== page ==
November 4, 2013
There are a couple of A-7 Corsair IIs on I-75 that always catch my eye whenever I make the drive between Florida and Illinois. During a recent trek to rehab an old house and to take the kids to the in-laws, some new finds came into view, like the TA-4J Skyhawk next to a small airport in Kentucky — oh, and the ICBM I spotted behind the Gas-N-Go at the Cordele, Georgia, exit.
According to the Cordele plaque, the missile was placed there in 1969 by what was then the Confederate Air Force. It came from a silo in California, and was acquired with help from the local Chamber of Commerce. The Titan I was in service from 1962 to 1965, and in later Titan II form, was the launch vehicle for Gemini XI. Besides being next to the aforementioned Gas-N-Go (man, filling up the old minivan has gotten expensive), the website Roadside America helpfully notes that the formidable weapon, once designed to rain death on Soviet cities, is now conveniently located near a Krytstal hamburger restaurant.
Other attractions along our trip included the Don Garlits Museum of Drag racing, which features one of those A-7 Corsair IIs, a former gate guard at a Naval Air Station and now on loan from the U.S. Naval Aviation Museum in Pensacola. Garlits’ museum is a must-see for any gear head, and also contains some interesting aviation treats. Garlits was once known for drag racing a few Navy aircraft on a runway, and even aboard a carrier. Inside, there’s a racer powered by an Allison V-12 that (according to the display) came from a Curtiss P-40. The display also says the engine once had a bullet hole in its crankcase. Garlits, in his youth, raced drop tank racers — cars fashioned from WWII aircraft external fuel tanks — but I searched in vain for an example.
Sure, there’s the National Air and Space Museum, but what about the Hiller Aviation Museum in San Carlos, California? Or the American Helicopter Museum in West Chester, Pennsylvania? Headed through McMinnville, Oregon? Don’t miss the Evergreen Aviation and Space Museum, home of Howard Hughes’ massive Spruce Goose. Or, check out the atomic cannon in Junction City, Kansas.
-F-94C located in Erie, Pa.
-F9F-9 located in Tonawanda above Buffalo, NY.
-Two CF-101C Voodoos located FBO Gila Bend, Arizona.
-Four derelict DC-3′s located on US 63 north of Rolla, MO on Vichy Airport.
-B-26 Invader old route 66 El Reno, OK.
-South of Rolla MO, on US 63 Patton tank at Veterans Hall.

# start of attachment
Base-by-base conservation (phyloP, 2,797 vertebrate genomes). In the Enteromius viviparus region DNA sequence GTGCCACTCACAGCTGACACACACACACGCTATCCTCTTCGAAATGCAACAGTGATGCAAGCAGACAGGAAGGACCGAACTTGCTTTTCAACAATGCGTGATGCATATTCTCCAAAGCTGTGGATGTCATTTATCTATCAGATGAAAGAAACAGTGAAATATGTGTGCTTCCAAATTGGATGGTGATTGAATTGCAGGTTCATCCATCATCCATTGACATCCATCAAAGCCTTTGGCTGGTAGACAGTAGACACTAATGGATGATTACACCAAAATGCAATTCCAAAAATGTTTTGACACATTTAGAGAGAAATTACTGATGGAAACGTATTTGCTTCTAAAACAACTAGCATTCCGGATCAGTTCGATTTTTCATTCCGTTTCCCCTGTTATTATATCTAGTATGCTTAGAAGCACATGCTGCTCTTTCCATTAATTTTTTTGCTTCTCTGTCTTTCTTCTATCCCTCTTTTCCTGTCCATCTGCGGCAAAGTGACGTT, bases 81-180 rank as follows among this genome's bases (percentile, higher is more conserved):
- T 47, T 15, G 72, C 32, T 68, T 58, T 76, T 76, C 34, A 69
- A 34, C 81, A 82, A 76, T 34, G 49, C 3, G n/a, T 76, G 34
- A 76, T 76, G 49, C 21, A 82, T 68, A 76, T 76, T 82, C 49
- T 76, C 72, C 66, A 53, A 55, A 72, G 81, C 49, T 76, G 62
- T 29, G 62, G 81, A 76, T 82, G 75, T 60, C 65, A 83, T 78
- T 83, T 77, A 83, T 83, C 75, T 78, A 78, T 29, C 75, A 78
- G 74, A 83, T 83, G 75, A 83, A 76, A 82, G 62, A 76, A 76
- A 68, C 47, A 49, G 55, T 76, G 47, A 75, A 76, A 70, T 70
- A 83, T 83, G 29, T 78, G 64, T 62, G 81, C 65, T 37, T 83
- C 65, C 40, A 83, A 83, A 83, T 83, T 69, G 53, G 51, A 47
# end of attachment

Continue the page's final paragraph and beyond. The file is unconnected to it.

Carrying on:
-B-52 located in Rome, NY.
Sure beats visiting the world’s largest ball of twine. (Clark Griswold never told you where, but it’s located in Kawker City, KS.)
July 2, 2013
Once a month, scrambled eggs, strong coffee and fellowship combine in a crowded hangar in Taylorville, Illinois at the Experimental Aircraft Association (EAA) Chapter 1315′s regular pancake breakfast. Recently we stopped by Taylorville Municipal Airport while visiting my in-laws Vito and Mary, who live in nearby Springfield. Taylorville (KTAZ) has two paved runways — the longest a bit over 4,000 feet — and a grass strip beloved by its local pilots. Its operations office features glass cases filled with die-cast models donated by John McClure, and the hangar outside is crammed with three wingless Learjets. Wooden racks house cowlings and other spare parts.
As we cleaned our styrofoam plates on long folding tables, my brother-in-law, Brian Prinzavalli — who’s an enthusiastic pilot in two Las Vegas-area EAA chapters — and Larry Snyder chatted next to the hangar doors. A handful of kids, mine included, had been eyeing the sky and watching the occasional airplane taxi up for fuel, and it didn’t take much to convince Snyder to bring his Beechcraft A36 Bonanza out of its hangar for an impromptu “Young Eagles” event.
He could take three passengers at a time, so the kids discussed who would go first, and with which fellow traveler, with all the seriousness of the U.N. debating a resolution. Who would sit up front? Should the girls, including cousins Olivia and Chloe, go together, or should sister and brother? But what if that bumped a BFF?
Ultimately, it was decided. The two boys would fly first, so I walked my son Ian and his cousin Tommy to the Beech. Ian took the right seat and Tommy sat facing aft. Jerking a thumb at the extra seat, Snyder invited me aboard, and within a minute, the door thunked closed and we were holding short to Runway 18 while he ran up the engine and checked the magnetos. No intricate ballet of overhead bin stuffing, safety briefings from the flight attendant, or endless taxiing. Flying at Taylorville means you just throw on a headset and go — and we were definitely number one for take off.
The bumpy Midwestern air became smooth at about 2,200 feet as we climbed above a thin layer of clouds. Grain silos, the concrete ribbon of Highway 29 and the neighboring town of Edinburgh passed sedately below. Snyder told Ian to grasp the yoke. After a few calmly delivered instructions, Snyder’s hands were off the controls and it was Ian’s airplane. For the next 10 minutes, I craned my neck forward and watched my 12-year-old son execute five gentle turns to bring us downwind and back to the airport, all the while scanning for traffic like a pro.
Three girls went next, and Eve, my daughter, took right seat. After the Beech returned to Earth with a tire chirp, I could see her bouncing up and down in her seat from excitement as they came off the runway. She too, got some good stick time, and Snyder handed me his phone so I could send myself a photo of a beaming and confident 9-year-old girl (wasn’t she just using sippy cups?) piloting a Bonanza.
Since 1992, the EAA has flown more than 1.6 million kids through its Young Eagle program, which is aimed at exciting a new generation of kids about careers in aviation, or simply enjoying the freedom of a private license.
I know two kids who just got hooked.